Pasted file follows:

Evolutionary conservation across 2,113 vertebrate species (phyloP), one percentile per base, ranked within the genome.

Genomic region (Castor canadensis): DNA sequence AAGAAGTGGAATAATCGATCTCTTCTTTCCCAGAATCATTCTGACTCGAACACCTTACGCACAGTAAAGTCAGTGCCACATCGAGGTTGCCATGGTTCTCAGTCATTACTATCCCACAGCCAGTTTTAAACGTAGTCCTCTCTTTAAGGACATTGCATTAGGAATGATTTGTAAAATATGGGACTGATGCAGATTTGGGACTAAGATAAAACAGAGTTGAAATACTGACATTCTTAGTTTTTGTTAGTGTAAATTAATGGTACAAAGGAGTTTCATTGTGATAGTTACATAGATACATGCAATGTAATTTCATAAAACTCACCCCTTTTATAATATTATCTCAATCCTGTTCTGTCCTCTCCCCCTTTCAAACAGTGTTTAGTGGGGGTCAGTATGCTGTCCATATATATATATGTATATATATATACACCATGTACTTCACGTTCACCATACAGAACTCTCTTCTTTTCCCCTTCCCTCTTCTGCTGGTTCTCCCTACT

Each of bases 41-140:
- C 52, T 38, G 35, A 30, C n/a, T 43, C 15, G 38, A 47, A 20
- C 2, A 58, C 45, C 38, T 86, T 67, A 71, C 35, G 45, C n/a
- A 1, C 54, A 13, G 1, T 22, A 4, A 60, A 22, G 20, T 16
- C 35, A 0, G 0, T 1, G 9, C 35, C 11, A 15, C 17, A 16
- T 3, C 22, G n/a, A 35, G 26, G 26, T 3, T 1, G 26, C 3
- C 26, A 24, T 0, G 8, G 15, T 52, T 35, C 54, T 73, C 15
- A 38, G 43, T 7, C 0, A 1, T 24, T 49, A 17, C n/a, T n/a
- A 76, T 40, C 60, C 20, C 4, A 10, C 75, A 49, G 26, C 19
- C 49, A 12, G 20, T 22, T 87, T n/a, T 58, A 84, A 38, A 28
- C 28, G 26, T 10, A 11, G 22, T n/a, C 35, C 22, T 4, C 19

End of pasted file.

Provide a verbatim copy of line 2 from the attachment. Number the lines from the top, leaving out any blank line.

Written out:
Genomic region (Castor canadensis): DNA sequence AAGAAGTGGAATAATCGATCTCTTCTTTCCCAGAATCATTCTGACTCGAACACCTTACGCACAGTAAAGTCAGTGCCACATCGAGGTTGCCATGGTTCTCAGTCATTACTATCCCACAGCCAGTTTTAAACGTAGTCCTCTCTTTAAGGACATTGCATTAGGAATGATTTGTAAAATATGGGACTGATGCAGATTTGGGACTAAGATAAAACAGAGTTGAAATACTGACATTCTTAGTTTTTGTTAGTGTAAATTAATGGTACAAAGGAGTTTCATTGTGATAGTTACATAGATACATGCAATGTAATTTCATAAAACTCACCCCTTTTATAATATTATCTCAATCCTGTTCTGTCCTCTCCCCCTTTCAAACAGTGTTTAGTGGGGGTCAGTATGCTGTCCATATATATATATGTATATATATATACACCATGTACTTCACGTTCACCATACAGAACTCTCTTCTTTTCCCCTTCCCTCTTCTGCTGGTTCTCCCTACT